January 31, 2017
Indonesian venture capital and startups association (AMVESINDO) will push for the setting up of a national VC fund this year, chairman Jefri Sirait told DEALSTREETASIA. The fund will aim to invest mainly in tech-based early-stage businesses across the country, which are believed to require about Rp20 trillion ($1.5 billion) of investments a year.
Sirait said the association has been “in talks” with the coordinating ministry for economic affairs for the past year since its formation. Ideally, the fund would backed by the public and private sector.
“There are so many ‘pockets’ of funding from the government alone. Each department has its own (programme). We are talking about, for example, corporate social responsibility (CSR) funds of state-owned companies, universal service obligation (USO) funds in the communication ministry, endowment fund for education, among others,” said Sirait.
Sirait appears to have done his research. CSR funds of state-owned firms are estimated to be a total of Rp 6 – 7 trillion ($4.5 – 5.25 million) a year, while allocation for endowment fund can reach Rp 2 – 4 trillion ($1.5 – 3 million). Meanwhile, the communication ministry said that yearly USO funds could be around Rp 2.5 trillion ($1.8 million).
Pooling these ‘idle’ monies into one national fund seems like the only logical thing to do, especially after President Joko ‘Jokowi’ Widodo vowed to create 1,000 startups by 2020, and to achieve a digital economy worth $130 billion, he opined.
The willingness appears to be there. In November, Jokowi rolled out the 14th economic package or most commonly known as the e-commerce roadmap. In the much-anticipated guidelines, the government recognized the importance of micro credit programmes as the backbone of small and medium enterprises, particularly tech-based companies. The roadmap also laid out a foundation to relax taxation rate and procedures for local investors investing in startups.
While there seem to be a strong inclination from the government, Sirait said that bureaucracy remained the first biggest hurdle in making the national fund come true. Second, the people’s mindset: Investing in startups, where failure rate stands at 90 per cent, is generally still seen as ‘charity’ in Indonesia.
“This is why AMVESINDO is working hard to change this perception. We are asking (for money) not as beggars, so to speak. These are concrete initiatives that we want to push for the benefit of everyone. We are here to help the government achieve their own targets and regulation goals. As simple as that,” he said.
Apart from public funds, AMVESINDO is also working to pull participation from private companies, particularly by connecting local startups with foreign investments. Last year, Indonesia entered the ASEAN Venture Council (AVC) for this very reason.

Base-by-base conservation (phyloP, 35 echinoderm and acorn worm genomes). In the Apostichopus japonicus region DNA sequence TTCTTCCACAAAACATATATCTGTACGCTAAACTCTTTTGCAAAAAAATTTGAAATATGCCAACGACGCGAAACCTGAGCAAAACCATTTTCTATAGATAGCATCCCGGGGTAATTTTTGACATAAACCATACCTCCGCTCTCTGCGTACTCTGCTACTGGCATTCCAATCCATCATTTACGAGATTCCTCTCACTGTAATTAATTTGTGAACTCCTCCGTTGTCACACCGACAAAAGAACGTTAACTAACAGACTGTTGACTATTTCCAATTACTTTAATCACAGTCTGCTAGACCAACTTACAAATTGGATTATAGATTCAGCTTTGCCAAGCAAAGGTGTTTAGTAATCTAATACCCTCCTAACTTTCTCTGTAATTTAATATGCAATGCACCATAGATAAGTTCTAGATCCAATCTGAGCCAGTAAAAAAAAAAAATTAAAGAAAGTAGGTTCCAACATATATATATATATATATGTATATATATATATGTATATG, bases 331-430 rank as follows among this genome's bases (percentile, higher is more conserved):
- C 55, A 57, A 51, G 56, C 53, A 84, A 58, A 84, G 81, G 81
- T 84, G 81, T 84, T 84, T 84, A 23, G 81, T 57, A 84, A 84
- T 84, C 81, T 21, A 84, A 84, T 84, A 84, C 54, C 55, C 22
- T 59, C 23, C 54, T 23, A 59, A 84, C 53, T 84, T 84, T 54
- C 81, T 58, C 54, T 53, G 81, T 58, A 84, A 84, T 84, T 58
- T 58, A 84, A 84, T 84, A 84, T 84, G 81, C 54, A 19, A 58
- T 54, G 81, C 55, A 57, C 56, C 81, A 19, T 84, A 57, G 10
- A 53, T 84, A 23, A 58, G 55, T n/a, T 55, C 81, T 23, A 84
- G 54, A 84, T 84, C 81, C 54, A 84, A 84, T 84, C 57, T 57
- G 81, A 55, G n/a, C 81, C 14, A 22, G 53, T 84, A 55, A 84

The council, spearheaded by the Singapore Venture Capital & Private Equity Association (SVCA), connects Indonesia, Singapore, and Thailand (Thai Venture Capital Association (TVCA) for learning and collaboration. It also provides a network that could help local founders find support in business development and expansion in Southeast Asia. Venture associations interested in the promotion of the ASEAN venture capital ecosystem will also be under the council’s watch.
Creating 200 startups per year: What it really takes
What does it really take to ‘create’ 200 digital startups a year, in order to fulfill the national dream of 1,000 startups by 2020? Sirait thinks it takes $1.5 billion a year, or about Rp 50 trillion ($4.5 billion) until 2020.
“$1.5 billion if we are talking about the Indonesian ecosystem only, from both private and public sector. This is not even counting traction overseas,” Sirait explained.
“We can also channel the money to 20 best universities, to fund their techno parks projects,” he added.
Startup investments in Indonesia are still dominated by series A, with ticket sizes ranging between $1 million, $5 million, and $10 million. As the ecosystem matures, Sirait believes that investment size will grow, and will eventually give birth to 200 new, sustainable businesses per year.
AMVESINDO had previously hoped for a flow of Rp 200 trillion ($14.6 billion) of investments flooding the industry starting this year, as the government pushed for a tax amnesty bill which it said could bring Rp1,000 trillion ($73.2 billion) worth of evaded tax assets back to Indonesia. A total of Rp 4,295 ($321 billion) had been declared as of 31 December 2016, but only Rp 140 trillion ($10.5 billion) of overseas assets were repatriated, way below the initial target.
AMVESINDO was formed in May 2016 following the Indonesian Services Authority (OJK)’s regulation about venture capital firms. Initially, the association was formed by and for ‘conventional’ VCs, or those who invest in ‘traditional’ sectors such as manufacture, CPO, automotive, printing, and so on. The association then decided to include VC firms that invest in tech-based startups. Currently, AMVESINDO has around 80 VC members under its wings.